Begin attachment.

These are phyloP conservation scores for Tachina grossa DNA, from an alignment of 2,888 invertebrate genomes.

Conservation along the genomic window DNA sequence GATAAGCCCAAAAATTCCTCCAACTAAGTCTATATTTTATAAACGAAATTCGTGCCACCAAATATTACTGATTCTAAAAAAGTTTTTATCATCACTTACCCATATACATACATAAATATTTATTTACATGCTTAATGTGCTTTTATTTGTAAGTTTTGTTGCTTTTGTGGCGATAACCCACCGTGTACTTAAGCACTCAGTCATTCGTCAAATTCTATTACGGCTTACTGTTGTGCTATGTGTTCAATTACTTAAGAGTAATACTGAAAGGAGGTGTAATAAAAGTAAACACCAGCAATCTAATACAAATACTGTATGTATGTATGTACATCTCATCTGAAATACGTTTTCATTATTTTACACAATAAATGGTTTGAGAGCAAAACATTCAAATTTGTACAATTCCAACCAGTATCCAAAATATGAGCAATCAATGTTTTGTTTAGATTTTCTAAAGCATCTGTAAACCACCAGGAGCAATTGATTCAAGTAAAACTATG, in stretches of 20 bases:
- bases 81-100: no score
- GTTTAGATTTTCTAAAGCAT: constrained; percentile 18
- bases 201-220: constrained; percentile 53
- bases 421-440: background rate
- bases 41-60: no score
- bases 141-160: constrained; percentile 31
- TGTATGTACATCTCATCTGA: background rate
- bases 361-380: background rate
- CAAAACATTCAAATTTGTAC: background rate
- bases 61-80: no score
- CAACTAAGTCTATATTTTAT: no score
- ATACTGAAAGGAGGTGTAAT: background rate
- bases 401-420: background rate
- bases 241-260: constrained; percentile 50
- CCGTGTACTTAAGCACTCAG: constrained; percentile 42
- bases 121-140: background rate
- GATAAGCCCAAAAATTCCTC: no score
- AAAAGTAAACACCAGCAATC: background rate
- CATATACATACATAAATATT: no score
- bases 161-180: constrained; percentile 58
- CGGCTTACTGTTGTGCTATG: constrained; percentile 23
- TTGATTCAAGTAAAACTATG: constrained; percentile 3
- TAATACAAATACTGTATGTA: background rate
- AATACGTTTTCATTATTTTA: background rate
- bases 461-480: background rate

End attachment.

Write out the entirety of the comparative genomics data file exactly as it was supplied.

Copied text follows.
These are phyloP conservation scores for Tachina grossa DNA, from an alignment of 2,888 invertebrate genomes.

Conservation along the genomic window DNA sequence GATAAGCCCAAAAATTCCTCCAACTAAGTCTATATTTTATAAACGAAATTCGTGCCACCAAATATTACTGATTCTAAAAAAGTTTTTATCATCACTTACCCATATACATACATAAATATTTATTTACATGCTTAATGTGCTTTTATTTGTAAGTTTTGTTGCTTTTGTGGCGATAACCCACCGTGTACTTAAGCACTCAGTCATTCGTCAAATTCTATTACGGCTTACTGTTGTGCTATGTGTTCAATTACTTAAGAGTAATACTGAAAGGAGGTGTAATAAAAGTAAACACCAGCAATCTAATACAAATACTGTATGTATGTATGTACATCTCATCTGAAATACGTTTTCATTATTTTACACAATAAATGGTTTGAGAGCAAAACATTCAAATTTGTACAATTCCAACCAGTATCCAAAATATGAGCAATCAATGTTTTGTTTAGATTTTCTAAAGCATCTGTAAACCACCAGGAGCAATTGATTCAAGTAAAACTATG, in stretches of 20 bases:
- bases 81-100: no score
- GTTTAGATTTTCTAAAGCAT: constrained; percentile 18
- bases 201-220: constrained; percentile 53
- bases 421-440: background rate
- bases 41-60: no score
- bases 141-160: constrained; percentile 31
- TGTATGTACATCTCATCTGA: background rate
- bases 361-380: background rate
- CAAAACATTCAAATTTGTAC: background rate
- bases 61-80: no score
- CAACTAAGTCTATATTTTAT: no score
- ATACTGAAAGGAGGTGTAAT: background rate
- bases 401-420: background rate
- bases 241-260: constrained; percentile 50
- CCGTGTACTTAAGCACTCAG: constrained; percentile 42
- bases 121-140: background rate
- GATAAGCCCAAAAATTCCTC: no score
- AAAAGTAAACACCAGCAATC: background rate
- CATATACATACATAAATATT: no score
- bases 161-180: constrained; percentile 58
- CGGCTTACTGTTGTGCTATG: constrained; percentile 23
- TTGATTCAAGTAAAACTATG: constrained; percentile 3
- TAATACAAATACTGTATGTA: background rate
- AATACGTTTTCATTATTTTA: background rate
- bases 461-480: background rate